Friday, February 21, 2014
The red phone booth appears in the clearing, still bright under the moonlight despite its age, and I know I’m close. There’s a chance now that I might make it. I run a little faster, arms and legs pumping, chest tight with the effort to breathe.
Two hundred feet. Maybe less.
The night has lasted forever and just a few minutes at the same time, the events of the last several hours alternately playing in slow motion and high speed in my brain. Three hours ago I was coming out of the booth with Ryder, Tuck, and Vi to explore the ruins for the first time on our own. We hadn’t exactly asked for permission, but then if we had, we wouldn’t have gotten it. The ruins are for soldiers and scavengers, not for us—even if the four of us are only a mere year away from being drafted into service. Three hours ago leaving New Sanctuary hadn’t seemed like a good idea exactly, but it had seemed like an adventure of the grand kind found in the few books kept in the school building: dangerous, but somehow not when taken on together. All it took was Ryder’s hand over my own, covering it completely, his fingers lining up with mine to make my resolve not to go dissolve.
We’d jogged the miles to the ruins in silence, but not because anyone in New Sanctuary would hear us. Once we passed through the iron and steel door in the giant stone wall surrounding it and through the red phone booth into the snow beyond we were in Wanderers’ territory. They didn’t tend to hang around the wall in winter—that much is true. The cold seemed to make them sluggish and prone to hibernating in the tunnels under the Ruins, but there was always a chance that one would be awake and hungry and so we were careful to step lightly and keep our mouths shut tight. Still, Ryder managed to look back at me a dozen times, smiling encouragingly every time I faltered, hesitated. Out of the four of us I am always the fearful, doubting one. I would’ve never left New Sanctuary this way had he not asked me, had I not been afraid that if I didn’t, he might start asking someone else.
The Ruins were terrifying in the moonlight, but magical too—all dressed in snow and ice. If I didn’t know what hid inside them I might’ve been tempted to linger at the frosted windows and open doorways, to sift through what was left of the world before.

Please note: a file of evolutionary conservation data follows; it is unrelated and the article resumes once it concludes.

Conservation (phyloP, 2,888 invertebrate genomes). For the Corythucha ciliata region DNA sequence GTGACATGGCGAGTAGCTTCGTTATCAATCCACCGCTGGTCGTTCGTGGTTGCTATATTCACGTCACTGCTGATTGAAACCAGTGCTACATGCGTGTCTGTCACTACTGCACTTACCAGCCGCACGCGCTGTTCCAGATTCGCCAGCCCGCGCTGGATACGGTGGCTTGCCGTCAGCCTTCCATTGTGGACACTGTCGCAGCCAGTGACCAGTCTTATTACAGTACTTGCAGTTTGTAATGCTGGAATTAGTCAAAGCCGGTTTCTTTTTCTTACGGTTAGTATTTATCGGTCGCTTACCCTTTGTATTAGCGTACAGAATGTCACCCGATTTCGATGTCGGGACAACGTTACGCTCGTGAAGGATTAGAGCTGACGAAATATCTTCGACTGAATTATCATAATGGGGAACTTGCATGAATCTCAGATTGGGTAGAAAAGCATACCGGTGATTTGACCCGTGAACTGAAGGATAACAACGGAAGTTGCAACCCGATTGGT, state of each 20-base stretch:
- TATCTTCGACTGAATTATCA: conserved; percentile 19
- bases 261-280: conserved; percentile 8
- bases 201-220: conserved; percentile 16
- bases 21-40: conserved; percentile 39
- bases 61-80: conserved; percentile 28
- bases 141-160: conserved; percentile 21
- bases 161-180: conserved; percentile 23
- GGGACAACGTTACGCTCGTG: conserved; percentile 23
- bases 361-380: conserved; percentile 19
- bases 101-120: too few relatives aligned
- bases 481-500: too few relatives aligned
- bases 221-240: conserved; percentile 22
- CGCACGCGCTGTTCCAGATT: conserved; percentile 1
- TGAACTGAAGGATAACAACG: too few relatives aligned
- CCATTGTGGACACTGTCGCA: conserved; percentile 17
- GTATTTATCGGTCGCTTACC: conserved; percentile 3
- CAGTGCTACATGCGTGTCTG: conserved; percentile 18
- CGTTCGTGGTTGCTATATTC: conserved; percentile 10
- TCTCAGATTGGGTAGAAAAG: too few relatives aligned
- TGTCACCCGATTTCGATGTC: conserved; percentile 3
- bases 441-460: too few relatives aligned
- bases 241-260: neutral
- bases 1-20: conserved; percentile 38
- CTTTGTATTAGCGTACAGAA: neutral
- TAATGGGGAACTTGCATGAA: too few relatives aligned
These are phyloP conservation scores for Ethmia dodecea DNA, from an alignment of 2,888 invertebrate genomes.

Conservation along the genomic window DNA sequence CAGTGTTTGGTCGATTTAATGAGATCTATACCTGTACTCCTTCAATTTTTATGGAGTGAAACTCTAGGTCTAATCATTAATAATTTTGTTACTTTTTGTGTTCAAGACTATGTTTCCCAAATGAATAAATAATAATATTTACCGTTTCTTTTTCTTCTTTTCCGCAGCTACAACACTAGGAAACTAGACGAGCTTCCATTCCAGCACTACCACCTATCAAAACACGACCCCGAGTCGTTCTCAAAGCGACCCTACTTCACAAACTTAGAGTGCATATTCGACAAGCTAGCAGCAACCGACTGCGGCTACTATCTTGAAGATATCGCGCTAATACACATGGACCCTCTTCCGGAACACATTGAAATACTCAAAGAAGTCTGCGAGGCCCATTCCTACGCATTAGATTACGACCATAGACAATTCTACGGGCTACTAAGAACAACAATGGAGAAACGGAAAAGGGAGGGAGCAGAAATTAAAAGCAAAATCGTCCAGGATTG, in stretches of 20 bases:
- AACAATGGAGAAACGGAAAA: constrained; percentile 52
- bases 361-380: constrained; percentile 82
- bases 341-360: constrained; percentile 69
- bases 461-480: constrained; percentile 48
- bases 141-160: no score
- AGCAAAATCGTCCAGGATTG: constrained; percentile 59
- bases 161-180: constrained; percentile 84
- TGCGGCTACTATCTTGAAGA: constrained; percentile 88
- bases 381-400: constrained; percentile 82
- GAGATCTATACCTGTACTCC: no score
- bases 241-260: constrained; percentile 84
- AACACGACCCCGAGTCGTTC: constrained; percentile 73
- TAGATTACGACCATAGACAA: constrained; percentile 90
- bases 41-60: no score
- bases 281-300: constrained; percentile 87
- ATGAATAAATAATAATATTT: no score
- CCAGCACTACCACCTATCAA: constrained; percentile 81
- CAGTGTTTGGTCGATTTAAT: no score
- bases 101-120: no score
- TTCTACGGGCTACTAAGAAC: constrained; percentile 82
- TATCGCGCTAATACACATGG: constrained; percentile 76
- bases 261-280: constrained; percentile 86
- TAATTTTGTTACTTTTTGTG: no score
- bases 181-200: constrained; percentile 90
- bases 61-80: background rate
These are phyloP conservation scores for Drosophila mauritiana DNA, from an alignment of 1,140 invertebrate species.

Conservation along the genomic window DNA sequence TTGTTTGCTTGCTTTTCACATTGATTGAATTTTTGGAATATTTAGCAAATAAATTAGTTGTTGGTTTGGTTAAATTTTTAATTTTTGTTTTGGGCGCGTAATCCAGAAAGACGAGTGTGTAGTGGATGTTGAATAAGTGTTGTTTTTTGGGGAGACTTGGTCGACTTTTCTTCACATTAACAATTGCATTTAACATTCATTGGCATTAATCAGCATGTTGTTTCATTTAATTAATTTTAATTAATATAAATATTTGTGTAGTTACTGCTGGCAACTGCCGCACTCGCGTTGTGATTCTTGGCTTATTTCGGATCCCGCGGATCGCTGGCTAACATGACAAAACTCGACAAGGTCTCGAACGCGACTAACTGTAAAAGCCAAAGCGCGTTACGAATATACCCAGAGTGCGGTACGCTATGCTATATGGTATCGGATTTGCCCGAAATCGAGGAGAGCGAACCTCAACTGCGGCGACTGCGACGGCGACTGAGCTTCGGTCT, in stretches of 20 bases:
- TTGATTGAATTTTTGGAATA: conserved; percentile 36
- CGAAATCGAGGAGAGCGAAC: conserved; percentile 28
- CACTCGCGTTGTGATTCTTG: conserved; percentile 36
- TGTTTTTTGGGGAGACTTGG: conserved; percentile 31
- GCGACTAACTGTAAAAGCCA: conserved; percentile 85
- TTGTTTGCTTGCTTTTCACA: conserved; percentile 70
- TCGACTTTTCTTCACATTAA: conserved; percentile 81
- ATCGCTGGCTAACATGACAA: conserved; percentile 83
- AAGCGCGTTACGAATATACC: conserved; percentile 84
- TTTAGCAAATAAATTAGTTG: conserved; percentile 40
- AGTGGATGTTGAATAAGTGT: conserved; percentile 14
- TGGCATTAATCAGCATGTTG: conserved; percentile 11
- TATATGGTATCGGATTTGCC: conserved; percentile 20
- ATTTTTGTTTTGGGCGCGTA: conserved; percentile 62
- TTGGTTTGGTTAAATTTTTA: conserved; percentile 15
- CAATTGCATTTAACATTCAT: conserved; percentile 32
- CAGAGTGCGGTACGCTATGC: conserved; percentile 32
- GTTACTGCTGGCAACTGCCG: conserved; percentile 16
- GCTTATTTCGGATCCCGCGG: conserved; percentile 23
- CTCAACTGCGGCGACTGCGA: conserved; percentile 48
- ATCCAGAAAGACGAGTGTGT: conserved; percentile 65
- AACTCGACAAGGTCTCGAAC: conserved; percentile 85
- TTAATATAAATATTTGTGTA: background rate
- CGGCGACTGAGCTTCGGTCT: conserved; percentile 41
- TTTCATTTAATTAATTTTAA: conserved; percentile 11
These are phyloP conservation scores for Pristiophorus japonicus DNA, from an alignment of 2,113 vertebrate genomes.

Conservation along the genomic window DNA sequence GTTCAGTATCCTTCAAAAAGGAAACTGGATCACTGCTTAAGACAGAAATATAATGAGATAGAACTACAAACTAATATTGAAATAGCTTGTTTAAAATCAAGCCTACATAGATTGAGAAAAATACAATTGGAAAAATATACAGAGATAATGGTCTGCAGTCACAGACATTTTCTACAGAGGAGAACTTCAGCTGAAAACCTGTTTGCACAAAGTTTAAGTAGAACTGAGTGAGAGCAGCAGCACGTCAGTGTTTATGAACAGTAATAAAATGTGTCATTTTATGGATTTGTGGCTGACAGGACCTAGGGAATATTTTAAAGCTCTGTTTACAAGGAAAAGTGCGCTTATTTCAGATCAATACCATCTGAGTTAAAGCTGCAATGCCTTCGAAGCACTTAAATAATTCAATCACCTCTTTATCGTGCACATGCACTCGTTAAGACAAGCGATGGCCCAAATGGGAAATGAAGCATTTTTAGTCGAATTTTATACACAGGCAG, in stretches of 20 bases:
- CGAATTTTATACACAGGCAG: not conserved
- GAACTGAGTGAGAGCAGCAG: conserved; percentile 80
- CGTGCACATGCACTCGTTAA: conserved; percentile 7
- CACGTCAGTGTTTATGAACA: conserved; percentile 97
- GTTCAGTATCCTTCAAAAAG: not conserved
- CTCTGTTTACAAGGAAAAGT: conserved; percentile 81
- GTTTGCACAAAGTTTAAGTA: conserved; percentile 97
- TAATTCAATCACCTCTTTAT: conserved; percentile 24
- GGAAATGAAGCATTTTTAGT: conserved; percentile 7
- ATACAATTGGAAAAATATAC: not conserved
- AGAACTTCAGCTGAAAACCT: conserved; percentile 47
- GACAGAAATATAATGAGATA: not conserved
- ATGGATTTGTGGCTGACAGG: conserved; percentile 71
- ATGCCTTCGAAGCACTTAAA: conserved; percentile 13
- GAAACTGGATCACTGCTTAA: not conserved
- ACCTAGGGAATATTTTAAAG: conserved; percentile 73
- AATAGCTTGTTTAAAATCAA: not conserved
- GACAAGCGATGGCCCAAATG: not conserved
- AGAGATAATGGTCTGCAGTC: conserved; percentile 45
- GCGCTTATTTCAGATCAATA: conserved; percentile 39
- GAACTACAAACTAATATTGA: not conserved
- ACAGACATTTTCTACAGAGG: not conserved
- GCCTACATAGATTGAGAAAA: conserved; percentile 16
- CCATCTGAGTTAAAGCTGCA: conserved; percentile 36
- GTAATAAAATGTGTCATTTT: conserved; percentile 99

“Over there, on the left,” Ryder said, his voice sure and calm even now, maybe especially now. Growing up he was the first of us to scale the wall on a dare and walk the length of it while Wanderers howled down below, fruitlessly trying to scrabble up the stone. I climbed it just the once, the day he asked my father if he could call on me. We kissed up there, sitting on the stone, but even in broad daylight I was too nervous to enjoy it fully. I felt Wanderer eyes on me every minute until the kiss went from exciting to excruciating since we were so exposed. Ryder leaned over then brushed his lips against mine as if he’s reading my mind and checking to see if despite my coming along tonight I had changed it. I put my hand on his neck and pull him closer, let the tip of my tongue trace his upper lip. I couldn’t help smiling when he let out a shuddery breath. Let Vi compete with that.
She was watching us, her eyes every bit as dangerous as any Wanderers and I couldn’t help thinking that sometimes New Sanctuary has its risks too.
We trudged forward in a line towards the building Ryder wanted us to explore. His father had been out there last week and the building looked like the one marked on his map—low and rectangular with a sign marked “Costco” on the side of the bricks near large glass doors, broken out enough in places to allow us to crawl through. The building was dark inside. Quiet. I shone my flashlight on the entrance, through it to the gloom beyond. There was no sign of eye shine or the unmistakable howl of Wanderers. This didn’t mean we are safe though. The building was long even if it was not high and there were no windows or doors beyond the entrance, save for a few rolling metal ones around the back.